Complex Software Implementations Can Take A Village—Here’s Why
May 28, 2019 | Written by Phillips Brown
Successful initiatives are very much about the partnerships that form coalesce between vendors, consultants, systems integrators and, of course, the ultimate end-user, the client.
So, you’ve selected the new “Wonder System.” Congratulations! It is a big decision, and one you’ll probably need to live with for at least the next 10 years.
We’ve all heard the war stories of failed implementations. Some well-documented examples include Target US, who decided to implement a new ERP system in Canada that contributed to the business closing 133 stores and firing 17,600 employees. A failed system consolidation cost HP $160 million in order backlogs and lost revenue. Nike had a similar experience, losing $100 million in revenue with stock prices dropping 20 percent. A $98 million payroll system at Queensland Health in Australia came in at $1.2 billion by the time it was finished. There are many more stories of failed implementations throughout the world—some public and some kept quiet. While I’m in insurance, and I hear these stories all the time, the same considerations are equally applicable to implementations across industries. So, why do we see so many failures, and what’s the secret to a successful implementation? In my experience, it goes well beyond the selection of the technology itself. Although that’s obviously critical, it’s very much about the partnerships that form coalesce between vendors, consultants, systems integrators and of course, the ultimate end-user, the client.
Factors That Contribute to a Failed System Implementation
A major attribute we often see in failed implementations of all sizes is an organization trying to do too much with over-stretched internal resources—but more on that later.
Another major contributor is oversell of functionality by vendors. When selecting software, it really is a “buyer beware” situation. The key is to determine whether the functionality being demonstrated is available in a current or planned release, and to test it during selection. Product roadmaps carry disclosure messages for a reason: the functionality stated on the “roadmap” might just be an idea that is never really going to be delivered. Ideally, you will have end-to-end demonstration scenarios with inputs and expected outputs. If you need a system to generate results, ask for them to be demonstrated, throw in changes to the input data, and ask the vendor to recalculate to make sure results have not been hard-coded (yes, this actually happens a lot). If you’re investing in a cloud-based system, insist on cloud-based demonstration rather than the pre-sales executive’s high-powered laptop. During your demonstrations, throw in wild cards like having the demonstrator set up new items, add new rules, change structures, and add new reports. In other words, demonstrate all the items that the demonstrator told you were going to be “highly configurable by business users.” If the experienced demo person can’t do it, how will your business people? Don’t believe the vendor hype—ask them to put up or shut up—no vaporware or “futures” should color your decision.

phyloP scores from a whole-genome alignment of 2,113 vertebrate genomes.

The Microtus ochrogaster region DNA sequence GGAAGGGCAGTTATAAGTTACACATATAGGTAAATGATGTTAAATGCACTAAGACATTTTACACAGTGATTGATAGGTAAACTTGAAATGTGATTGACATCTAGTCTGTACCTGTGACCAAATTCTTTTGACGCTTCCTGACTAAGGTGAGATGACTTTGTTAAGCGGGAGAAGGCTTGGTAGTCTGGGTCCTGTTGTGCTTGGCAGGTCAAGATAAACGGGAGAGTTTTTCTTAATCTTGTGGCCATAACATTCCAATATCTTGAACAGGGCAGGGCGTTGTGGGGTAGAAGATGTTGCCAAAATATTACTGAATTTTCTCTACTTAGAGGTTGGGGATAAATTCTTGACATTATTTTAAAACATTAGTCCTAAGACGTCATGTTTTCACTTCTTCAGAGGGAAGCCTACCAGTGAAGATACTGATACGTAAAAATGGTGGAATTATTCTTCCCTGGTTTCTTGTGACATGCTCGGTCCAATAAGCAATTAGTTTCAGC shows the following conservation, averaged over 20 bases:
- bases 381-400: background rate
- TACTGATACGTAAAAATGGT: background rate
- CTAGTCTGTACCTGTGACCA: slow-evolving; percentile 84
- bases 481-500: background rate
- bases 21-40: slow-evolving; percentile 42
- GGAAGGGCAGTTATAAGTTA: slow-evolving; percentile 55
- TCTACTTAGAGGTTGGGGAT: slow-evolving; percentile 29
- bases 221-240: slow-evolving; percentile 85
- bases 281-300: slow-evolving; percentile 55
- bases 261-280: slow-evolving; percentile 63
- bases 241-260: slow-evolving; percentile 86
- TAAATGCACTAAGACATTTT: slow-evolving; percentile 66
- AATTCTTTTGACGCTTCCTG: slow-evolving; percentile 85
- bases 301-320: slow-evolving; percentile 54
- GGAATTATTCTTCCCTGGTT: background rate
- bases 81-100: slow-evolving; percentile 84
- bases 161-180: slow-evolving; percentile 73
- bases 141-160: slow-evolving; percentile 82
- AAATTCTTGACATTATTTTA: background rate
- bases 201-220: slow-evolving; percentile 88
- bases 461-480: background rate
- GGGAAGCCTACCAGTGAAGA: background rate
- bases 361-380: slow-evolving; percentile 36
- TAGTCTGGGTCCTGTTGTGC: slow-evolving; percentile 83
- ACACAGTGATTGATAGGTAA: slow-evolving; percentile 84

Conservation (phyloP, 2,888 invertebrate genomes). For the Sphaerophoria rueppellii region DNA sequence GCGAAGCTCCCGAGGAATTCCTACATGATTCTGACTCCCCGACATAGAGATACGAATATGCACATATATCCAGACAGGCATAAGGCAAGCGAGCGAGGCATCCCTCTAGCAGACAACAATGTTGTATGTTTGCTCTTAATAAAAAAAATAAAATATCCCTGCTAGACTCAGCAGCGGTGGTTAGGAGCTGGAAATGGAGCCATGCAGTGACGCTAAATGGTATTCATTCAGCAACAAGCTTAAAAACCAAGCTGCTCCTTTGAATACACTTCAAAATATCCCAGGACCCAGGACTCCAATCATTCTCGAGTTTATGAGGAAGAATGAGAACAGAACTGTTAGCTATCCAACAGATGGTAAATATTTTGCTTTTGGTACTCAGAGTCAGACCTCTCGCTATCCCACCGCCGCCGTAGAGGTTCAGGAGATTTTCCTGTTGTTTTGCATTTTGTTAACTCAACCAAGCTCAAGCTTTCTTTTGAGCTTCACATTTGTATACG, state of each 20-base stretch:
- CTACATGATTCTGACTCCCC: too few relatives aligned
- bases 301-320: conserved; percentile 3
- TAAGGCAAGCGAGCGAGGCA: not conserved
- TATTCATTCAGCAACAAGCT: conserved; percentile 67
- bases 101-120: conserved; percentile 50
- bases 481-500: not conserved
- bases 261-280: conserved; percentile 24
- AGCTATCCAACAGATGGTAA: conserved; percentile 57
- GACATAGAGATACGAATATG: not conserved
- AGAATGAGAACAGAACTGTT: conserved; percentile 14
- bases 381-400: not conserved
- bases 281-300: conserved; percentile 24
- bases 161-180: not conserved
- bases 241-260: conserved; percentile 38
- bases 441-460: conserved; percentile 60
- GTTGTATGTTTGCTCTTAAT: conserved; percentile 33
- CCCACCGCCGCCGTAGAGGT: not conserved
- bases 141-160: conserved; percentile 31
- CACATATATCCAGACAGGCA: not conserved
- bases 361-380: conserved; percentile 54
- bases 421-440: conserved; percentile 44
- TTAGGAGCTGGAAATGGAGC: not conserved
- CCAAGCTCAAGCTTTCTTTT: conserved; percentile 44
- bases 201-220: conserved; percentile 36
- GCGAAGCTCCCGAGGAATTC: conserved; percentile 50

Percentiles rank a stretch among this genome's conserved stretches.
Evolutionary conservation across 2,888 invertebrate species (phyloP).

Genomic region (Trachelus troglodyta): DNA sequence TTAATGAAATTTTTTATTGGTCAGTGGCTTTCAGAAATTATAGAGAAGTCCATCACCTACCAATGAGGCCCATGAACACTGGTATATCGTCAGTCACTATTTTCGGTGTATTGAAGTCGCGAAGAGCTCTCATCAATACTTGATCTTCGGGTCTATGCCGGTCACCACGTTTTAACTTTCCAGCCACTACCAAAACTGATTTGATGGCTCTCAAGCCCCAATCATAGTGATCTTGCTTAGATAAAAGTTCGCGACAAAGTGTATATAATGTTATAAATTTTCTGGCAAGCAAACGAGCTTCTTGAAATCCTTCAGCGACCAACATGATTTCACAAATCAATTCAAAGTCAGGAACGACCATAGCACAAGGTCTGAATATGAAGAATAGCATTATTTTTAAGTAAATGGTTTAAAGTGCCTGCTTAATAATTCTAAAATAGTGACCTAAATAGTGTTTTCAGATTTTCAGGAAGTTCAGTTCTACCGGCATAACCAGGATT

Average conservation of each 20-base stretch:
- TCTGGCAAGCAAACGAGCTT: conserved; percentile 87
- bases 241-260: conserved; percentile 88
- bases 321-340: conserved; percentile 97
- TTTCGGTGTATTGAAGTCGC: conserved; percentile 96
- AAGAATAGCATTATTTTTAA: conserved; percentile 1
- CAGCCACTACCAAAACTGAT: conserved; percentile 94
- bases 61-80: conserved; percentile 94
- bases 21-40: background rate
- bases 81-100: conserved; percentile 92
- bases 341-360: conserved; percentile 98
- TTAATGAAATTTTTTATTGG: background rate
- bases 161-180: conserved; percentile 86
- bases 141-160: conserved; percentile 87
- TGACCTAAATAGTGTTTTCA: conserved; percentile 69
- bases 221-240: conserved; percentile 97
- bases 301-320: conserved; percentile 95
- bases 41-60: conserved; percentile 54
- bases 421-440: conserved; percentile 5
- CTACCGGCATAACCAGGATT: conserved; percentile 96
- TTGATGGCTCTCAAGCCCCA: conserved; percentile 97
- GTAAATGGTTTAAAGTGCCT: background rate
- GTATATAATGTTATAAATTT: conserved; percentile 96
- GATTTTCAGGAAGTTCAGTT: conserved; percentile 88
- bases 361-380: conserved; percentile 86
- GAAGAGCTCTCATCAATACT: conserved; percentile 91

Okay, so you are confident the software you have selected is a fit for your purpose and you’ve made a solid choice. The next stage is critical: the selection and structure of the implementation team. Typically, this will include key people in your organization from the business and IT units, along with the vendor’s subject matter experts and configuration team. This is normally a good combination in small implementations; however, a two-party implementation team can lead to a lot of issues in larger, more complex implementations where internal resources are already stretched, and staff still have their day-jobs to perform.
Often, a third party adds tremendous value. Ideally this will be a professional services organization that is heavily engaged in the overall planning, delivery, or support of core systems throughout the organization. There are two key aspects to this kind of implementation support: front end, such as running the project management office and helping define requirements for the new solution; and back end, the integration, data conversion, and testing. In many cases it might be two vendors—for example, a consulting firm such as PwC on the front end and a systems integrator such as Cognizant on the back end.
How Does This Type of Partnering Work?